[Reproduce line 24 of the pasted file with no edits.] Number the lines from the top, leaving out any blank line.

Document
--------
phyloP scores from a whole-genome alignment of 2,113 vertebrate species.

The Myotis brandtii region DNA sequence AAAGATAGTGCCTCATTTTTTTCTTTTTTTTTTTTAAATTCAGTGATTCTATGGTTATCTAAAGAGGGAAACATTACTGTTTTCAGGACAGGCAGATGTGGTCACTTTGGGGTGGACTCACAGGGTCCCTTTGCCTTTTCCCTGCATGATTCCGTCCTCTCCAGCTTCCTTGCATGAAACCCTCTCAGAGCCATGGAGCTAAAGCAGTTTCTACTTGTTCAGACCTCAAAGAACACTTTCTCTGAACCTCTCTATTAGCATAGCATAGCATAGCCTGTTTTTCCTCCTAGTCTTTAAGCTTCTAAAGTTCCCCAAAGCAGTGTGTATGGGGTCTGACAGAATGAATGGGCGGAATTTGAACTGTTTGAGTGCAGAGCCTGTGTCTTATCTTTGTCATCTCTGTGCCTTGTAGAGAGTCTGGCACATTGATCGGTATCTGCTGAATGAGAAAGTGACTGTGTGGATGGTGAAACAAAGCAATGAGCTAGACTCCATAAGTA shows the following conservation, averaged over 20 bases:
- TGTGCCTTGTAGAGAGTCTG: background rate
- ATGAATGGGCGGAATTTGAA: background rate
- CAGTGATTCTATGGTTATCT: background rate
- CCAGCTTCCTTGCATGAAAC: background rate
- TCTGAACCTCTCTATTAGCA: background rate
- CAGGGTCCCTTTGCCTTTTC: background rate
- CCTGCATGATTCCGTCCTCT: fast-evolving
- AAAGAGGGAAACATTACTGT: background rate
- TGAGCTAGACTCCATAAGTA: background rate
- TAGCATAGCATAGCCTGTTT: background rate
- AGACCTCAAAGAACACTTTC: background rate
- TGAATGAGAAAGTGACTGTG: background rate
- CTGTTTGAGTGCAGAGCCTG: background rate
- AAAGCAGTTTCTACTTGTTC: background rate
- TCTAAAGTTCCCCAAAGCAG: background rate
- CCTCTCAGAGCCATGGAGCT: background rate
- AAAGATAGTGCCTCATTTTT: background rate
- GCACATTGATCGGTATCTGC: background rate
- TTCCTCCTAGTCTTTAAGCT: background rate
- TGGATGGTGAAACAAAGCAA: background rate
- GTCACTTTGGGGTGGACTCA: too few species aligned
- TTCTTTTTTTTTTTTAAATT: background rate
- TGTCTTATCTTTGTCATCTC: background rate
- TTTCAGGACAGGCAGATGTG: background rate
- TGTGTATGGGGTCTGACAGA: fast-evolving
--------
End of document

- TTCTTTTTTTTTTTTAAATT: background rate